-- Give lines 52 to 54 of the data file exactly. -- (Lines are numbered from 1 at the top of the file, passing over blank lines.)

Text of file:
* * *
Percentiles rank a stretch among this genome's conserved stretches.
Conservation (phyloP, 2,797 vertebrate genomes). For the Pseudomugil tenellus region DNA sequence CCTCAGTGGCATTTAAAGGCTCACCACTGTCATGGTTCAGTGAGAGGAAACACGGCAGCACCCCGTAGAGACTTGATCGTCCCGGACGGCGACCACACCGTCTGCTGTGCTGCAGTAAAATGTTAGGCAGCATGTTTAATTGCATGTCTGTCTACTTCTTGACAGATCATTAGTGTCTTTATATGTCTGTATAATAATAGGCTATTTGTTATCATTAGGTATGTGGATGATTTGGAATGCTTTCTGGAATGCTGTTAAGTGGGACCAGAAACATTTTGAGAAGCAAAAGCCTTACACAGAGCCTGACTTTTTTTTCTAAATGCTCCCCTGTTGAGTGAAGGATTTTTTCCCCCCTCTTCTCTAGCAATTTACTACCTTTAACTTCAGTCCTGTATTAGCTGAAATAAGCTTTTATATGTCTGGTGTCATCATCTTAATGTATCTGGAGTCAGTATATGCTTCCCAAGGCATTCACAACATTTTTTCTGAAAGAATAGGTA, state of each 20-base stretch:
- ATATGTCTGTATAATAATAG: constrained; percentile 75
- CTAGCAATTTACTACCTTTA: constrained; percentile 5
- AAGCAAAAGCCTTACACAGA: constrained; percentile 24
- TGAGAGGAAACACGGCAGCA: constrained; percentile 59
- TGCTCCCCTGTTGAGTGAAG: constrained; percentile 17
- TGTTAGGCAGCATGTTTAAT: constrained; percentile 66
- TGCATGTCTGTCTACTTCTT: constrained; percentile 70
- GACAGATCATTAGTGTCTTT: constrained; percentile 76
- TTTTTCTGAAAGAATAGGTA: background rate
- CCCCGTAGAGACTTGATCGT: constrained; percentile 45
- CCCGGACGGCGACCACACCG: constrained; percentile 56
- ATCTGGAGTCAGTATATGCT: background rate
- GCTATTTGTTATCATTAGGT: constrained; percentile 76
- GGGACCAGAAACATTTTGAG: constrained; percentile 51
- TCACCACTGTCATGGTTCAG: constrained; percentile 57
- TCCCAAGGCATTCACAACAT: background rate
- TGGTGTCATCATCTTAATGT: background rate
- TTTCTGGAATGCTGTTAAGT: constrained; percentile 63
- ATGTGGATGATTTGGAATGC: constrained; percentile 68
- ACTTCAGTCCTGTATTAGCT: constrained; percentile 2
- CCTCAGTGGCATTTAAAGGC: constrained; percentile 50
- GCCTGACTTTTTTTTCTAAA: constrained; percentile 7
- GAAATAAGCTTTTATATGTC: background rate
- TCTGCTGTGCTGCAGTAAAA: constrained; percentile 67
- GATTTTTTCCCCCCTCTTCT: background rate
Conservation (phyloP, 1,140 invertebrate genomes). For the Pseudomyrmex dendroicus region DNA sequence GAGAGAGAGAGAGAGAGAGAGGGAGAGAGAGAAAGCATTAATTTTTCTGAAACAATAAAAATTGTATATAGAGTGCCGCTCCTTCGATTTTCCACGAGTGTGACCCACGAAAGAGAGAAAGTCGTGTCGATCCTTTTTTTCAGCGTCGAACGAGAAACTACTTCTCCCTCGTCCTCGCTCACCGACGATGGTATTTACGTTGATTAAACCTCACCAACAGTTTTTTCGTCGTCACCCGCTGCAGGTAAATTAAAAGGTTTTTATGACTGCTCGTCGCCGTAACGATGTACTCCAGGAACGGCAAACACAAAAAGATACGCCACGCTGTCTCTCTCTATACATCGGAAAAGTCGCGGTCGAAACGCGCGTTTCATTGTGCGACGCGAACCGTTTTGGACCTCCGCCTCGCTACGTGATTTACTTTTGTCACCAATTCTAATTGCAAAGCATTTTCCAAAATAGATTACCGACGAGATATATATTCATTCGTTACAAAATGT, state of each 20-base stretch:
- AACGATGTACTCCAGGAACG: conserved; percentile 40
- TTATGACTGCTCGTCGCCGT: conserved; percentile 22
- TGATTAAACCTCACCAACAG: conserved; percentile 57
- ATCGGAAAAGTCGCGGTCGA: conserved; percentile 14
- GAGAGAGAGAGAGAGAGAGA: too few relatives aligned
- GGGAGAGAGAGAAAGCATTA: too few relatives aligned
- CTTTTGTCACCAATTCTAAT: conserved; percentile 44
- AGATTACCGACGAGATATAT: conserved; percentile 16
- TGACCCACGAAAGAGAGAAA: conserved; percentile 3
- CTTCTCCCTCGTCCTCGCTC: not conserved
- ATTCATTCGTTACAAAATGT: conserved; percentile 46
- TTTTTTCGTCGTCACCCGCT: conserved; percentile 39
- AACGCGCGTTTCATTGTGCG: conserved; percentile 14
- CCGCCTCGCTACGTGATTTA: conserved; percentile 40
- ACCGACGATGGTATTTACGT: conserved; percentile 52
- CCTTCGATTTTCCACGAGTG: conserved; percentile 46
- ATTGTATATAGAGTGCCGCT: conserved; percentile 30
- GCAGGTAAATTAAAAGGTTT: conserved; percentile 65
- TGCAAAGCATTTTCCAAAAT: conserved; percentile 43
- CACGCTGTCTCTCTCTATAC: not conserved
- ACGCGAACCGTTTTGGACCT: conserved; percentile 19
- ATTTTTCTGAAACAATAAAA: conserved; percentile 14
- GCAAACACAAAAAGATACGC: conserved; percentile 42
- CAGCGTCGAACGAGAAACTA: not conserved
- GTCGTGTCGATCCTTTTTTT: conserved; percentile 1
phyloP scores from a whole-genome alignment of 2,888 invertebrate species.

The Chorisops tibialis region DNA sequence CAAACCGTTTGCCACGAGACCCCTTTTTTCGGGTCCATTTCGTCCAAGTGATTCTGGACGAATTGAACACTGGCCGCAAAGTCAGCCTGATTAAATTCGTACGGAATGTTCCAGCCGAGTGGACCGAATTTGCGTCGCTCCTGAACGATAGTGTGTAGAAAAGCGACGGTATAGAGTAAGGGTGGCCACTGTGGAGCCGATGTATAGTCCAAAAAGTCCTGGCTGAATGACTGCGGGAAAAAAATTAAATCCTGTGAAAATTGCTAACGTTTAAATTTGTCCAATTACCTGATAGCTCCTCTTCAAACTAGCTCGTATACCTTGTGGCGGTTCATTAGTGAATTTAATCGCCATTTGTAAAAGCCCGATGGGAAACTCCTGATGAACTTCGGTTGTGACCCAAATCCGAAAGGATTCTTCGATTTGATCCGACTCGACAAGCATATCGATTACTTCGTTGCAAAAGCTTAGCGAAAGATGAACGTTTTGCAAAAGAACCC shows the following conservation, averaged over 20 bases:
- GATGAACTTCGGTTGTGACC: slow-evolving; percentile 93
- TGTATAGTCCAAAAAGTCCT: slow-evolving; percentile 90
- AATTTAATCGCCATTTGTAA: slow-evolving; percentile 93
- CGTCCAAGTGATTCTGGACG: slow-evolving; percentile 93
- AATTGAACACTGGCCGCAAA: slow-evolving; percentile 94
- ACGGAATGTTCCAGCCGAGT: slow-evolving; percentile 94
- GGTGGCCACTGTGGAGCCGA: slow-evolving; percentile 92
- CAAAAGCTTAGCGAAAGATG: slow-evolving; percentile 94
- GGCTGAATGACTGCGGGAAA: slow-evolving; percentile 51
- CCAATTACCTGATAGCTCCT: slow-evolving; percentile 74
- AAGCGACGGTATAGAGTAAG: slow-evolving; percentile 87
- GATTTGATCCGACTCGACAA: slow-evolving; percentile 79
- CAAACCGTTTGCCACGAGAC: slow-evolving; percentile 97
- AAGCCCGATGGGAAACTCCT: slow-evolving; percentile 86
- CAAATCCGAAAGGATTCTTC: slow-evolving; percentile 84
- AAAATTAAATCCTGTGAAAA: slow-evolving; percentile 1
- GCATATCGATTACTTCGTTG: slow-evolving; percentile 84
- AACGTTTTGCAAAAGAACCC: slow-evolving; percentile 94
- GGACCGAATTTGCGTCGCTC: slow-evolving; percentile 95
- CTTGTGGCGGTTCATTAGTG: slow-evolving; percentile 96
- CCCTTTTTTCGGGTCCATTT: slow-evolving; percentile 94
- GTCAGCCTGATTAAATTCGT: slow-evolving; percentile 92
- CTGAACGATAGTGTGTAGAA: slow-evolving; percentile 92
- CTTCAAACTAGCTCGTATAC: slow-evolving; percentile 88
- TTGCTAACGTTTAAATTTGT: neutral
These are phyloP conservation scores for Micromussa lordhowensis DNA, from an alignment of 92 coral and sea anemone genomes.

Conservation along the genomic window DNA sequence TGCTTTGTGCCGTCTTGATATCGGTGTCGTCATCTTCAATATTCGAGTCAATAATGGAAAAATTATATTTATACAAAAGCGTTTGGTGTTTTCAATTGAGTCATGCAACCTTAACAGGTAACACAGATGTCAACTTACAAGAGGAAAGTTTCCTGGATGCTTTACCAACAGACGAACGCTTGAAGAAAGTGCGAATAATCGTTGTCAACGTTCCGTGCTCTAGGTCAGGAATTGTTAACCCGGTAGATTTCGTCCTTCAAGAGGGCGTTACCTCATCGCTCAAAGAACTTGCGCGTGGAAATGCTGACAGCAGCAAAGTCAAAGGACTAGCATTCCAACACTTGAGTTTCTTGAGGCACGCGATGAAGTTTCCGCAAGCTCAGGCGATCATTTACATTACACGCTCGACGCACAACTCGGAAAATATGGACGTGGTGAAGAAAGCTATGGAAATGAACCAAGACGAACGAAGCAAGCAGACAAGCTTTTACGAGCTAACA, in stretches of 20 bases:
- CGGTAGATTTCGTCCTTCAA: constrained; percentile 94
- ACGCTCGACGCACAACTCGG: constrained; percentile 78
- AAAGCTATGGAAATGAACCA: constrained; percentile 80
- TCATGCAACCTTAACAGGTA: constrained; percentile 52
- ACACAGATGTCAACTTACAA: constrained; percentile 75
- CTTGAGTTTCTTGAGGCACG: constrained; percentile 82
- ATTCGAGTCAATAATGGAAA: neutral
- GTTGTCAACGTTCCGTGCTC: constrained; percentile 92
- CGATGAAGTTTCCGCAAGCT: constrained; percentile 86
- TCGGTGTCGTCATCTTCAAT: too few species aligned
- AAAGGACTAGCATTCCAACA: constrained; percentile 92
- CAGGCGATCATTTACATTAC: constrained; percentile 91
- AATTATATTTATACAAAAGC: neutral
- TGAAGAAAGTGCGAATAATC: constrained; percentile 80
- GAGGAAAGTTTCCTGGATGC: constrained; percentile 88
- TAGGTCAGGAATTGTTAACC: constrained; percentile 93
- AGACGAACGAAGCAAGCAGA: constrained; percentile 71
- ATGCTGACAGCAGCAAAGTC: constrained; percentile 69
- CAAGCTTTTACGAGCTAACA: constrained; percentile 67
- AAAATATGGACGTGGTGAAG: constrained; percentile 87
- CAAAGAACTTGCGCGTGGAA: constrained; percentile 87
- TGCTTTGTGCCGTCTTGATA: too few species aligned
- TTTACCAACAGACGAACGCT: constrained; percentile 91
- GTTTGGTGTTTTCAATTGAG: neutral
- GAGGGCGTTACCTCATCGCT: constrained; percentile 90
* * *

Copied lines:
- CAGCGTCGAACGAGAAACTA: not conserved
- GTCGTGTCGATCCTTTTTTT: conserved; percentile 1
phyloP scores from a whole-genome alignment of 2,888 invertebrate species.